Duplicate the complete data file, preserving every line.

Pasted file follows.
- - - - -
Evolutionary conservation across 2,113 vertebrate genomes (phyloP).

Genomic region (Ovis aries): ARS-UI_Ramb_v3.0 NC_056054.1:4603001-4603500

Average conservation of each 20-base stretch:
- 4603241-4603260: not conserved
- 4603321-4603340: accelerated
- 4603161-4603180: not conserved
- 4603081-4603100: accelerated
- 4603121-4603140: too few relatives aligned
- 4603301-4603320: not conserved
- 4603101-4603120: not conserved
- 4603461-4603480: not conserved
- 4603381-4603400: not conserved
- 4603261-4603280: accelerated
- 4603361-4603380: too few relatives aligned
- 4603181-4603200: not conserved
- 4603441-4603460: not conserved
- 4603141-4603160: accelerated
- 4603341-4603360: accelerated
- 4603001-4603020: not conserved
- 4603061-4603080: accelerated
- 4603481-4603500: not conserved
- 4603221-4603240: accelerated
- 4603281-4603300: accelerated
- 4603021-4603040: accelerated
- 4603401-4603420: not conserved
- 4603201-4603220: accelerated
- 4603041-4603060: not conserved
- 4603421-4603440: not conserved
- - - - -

Evolutionary conservation across 2,113 vertebrate genomes (phyloP).

Genomic region (Ovis aries): ARS-UI_Ramb_v3.0 NC_056054.1:4603001-4603500

Average conservation of each 20-base stretch:
- 4603241-4603260: not conserved
- 4603321-4603340: accelerated
- 4603161-4603180: not conserved
- 4603081-4603100: accelerated
- 4603121-4603140: too few relatives aligned
- 4603301-4603320: not conserved
- 4603101-4603120: not conserved
- 4603461-4603480: not conserved
- 4603381-4603400: not conserved
- 4603261-4603280: accelerated
- 4603361-4603380: too few relatives aligned
- 4603181-4603200: not conserved
- 4603441-4603460: not conserved
- 4603141-4603160: accelerated
- 4603341-4603360: accelerated
- 4603001-4603020: not conserved
- 4603061-4603080: accelerated
- 4603481-4603500: not conserved
- 4603221-4603240: accelerated
- 4603281-4603300: accelerated
- 4603021-4603040: accelerated
- 4603401-4603420: not conserved
- 4603201-4603220: accelerated
- 4603041-4603060: not conserved
- 4603421-4603440: not conserved